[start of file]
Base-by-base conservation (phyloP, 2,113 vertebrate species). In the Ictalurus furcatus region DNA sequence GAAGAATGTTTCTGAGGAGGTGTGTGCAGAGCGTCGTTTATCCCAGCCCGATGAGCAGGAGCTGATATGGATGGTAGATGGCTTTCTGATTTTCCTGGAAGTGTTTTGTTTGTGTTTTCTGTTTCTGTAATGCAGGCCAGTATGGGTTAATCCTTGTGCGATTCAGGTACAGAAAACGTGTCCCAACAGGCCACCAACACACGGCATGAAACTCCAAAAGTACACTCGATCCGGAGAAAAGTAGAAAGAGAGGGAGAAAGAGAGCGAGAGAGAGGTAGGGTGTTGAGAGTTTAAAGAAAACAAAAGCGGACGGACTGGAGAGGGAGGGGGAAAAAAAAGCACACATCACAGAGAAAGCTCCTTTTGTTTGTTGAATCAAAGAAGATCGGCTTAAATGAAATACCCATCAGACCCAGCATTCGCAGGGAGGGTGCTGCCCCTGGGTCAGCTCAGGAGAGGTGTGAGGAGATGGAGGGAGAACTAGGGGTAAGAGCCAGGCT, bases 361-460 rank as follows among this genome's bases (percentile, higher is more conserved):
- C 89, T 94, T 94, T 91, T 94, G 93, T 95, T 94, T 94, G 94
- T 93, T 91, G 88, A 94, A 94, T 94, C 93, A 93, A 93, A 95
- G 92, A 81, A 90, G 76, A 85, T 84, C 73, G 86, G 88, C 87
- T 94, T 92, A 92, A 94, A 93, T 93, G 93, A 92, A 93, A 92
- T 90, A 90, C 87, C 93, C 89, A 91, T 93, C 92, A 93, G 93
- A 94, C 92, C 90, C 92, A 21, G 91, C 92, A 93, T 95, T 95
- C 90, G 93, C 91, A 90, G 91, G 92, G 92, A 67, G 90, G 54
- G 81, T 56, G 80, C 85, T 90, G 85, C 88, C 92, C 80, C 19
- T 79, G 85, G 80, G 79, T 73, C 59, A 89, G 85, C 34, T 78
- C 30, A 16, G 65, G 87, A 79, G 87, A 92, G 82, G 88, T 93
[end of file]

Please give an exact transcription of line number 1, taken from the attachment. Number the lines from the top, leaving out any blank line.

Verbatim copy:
Base-by-base conservation (phyloP, 2,113 vertebrate species). In the Ictalurus furcatus region DNA sequence GAAGAATGTTTCTGAGGAGGTGTGTGCAGAGCGTCGTTTATCCCAGCCCGATGAGCAGGAGCTGATATGGATGGTAGATGGCTTTCTGATTTTCCTGGAAGTGTTTTGTTTGTGTTTTCTGTTTCTGTAATGCAGGCCAGTATGGGTTAATCCTTGTGCGATTCAGGTACAGAAAACGTGTCCCAACAGGCCACCAACACACGGCATGAAACTCCAAAAGTACACTCGATCCGGAGAAAAGTAGAAAGAGAGGGAGAAAGAGAGCGAGAGAGAGGTAGGGTGTTGAGAGTTTAAAGAAAACAAAAGCGGACGGACTGGAGAGGGAGGGGGAAAAAAAAGCACACATCACAGAGAAAGCTCCTTTTGTTTGTTGAATCAAAGAAGATCGGCTTAAATGAAATACCCATCAGACCCAGCATTCGCAGGGAGGGTGCTGCCCCTGGGTCAGCTCAGGAGAGGTGTGAGGAGATGGAGGGAGAACTAGGGGTAAGAGCCAGGCT, bases 361-460 rank as follows among this genome's bases (percentile, higher is more conserved):